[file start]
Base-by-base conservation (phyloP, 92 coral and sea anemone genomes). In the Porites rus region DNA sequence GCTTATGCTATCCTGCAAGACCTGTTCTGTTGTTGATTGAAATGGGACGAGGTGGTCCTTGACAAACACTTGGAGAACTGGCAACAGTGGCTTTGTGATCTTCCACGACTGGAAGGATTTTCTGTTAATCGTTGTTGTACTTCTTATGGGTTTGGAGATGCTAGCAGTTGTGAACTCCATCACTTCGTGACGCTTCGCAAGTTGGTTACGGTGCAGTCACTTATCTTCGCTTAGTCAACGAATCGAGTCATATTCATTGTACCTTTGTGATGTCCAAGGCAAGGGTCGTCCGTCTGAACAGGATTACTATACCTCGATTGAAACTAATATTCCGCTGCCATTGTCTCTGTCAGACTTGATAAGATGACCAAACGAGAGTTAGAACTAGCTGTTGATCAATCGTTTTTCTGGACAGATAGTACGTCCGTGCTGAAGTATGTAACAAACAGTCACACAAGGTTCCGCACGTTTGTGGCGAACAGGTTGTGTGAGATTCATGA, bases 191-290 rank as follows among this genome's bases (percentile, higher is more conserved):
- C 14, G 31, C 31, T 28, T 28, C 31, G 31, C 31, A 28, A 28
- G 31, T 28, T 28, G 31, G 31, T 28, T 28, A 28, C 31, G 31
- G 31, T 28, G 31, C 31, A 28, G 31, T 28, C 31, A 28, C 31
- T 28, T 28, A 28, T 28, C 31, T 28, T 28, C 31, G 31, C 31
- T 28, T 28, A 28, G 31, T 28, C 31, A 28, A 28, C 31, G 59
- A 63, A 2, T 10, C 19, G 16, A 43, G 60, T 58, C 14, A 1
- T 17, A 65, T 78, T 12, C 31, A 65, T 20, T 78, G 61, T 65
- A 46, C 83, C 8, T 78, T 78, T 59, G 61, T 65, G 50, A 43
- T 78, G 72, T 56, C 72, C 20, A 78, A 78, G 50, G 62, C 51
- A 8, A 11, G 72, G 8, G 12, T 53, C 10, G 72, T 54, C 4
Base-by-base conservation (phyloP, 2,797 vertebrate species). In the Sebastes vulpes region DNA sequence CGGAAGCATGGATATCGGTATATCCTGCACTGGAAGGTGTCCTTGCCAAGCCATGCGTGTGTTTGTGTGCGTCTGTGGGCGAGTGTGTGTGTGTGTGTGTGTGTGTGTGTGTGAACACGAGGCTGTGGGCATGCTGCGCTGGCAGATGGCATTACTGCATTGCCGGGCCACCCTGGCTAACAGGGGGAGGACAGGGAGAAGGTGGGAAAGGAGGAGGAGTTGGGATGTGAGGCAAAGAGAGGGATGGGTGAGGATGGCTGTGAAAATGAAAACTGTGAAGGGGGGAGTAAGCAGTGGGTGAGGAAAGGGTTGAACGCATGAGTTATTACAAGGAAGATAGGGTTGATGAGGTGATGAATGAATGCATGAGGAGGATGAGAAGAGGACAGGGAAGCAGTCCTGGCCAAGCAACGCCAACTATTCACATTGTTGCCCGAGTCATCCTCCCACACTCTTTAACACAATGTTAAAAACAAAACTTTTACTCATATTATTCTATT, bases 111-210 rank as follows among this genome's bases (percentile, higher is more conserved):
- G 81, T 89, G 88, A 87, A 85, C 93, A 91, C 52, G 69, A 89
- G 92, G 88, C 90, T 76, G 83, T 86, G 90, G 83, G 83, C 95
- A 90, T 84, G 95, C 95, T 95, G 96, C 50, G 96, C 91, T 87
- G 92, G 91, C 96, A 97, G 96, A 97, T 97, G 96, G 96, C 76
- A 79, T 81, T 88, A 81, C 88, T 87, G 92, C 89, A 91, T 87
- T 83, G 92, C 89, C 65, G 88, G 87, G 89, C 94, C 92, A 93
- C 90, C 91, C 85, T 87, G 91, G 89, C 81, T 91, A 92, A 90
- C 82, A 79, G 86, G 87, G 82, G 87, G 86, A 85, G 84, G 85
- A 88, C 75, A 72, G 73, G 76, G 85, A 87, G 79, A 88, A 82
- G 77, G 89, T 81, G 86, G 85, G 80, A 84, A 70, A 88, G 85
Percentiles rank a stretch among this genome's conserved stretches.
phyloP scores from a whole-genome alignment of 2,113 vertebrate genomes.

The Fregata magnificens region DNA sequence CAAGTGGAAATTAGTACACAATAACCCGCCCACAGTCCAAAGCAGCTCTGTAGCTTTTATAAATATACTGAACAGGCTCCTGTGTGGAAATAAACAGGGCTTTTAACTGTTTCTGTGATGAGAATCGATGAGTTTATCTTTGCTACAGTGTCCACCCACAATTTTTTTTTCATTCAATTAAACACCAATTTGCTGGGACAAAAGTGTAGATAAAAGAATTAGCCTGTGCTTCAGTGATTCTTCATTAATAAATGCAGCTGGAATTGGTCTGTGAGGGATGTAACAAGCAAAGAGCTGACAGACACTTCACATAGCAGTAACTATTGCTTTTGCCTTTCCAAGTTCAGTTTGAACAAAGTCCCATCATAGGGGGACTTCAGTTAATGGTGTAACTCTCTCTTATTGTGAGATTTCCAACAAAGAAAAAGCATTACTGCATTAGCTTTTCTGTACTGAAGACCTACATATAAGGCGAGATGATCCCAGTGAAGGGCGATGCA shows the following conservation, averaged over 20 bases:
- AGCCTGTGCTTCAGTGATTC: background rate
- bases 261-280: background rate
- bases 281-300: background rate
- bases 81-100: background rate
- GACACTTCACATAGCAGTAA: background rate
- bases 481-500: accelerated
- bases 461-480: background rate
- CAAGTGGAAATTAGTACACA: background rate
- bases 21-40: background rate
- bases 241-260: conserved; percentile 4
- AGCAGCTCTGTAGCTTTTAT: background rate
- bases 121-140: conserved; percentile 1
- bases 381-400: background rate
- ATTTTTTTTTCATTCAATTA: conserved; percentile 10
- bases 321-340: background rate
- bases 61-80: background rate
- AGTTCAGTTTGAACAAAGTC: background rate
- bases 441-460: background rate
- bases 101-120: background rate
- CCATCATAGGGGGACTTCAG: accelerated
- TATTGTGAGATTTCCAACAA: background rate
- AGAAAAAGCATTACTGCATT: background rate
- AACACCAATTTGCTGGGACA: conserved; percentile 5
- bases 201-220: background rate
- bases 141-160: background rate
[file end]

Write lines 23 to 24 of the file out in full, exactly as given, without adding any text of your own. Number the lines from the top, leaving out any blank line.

Percentiles rank a stretch among this genome's conserved stretches.
phyloP scores from a whole-genome alignment of 2,113 vertebrate genomes.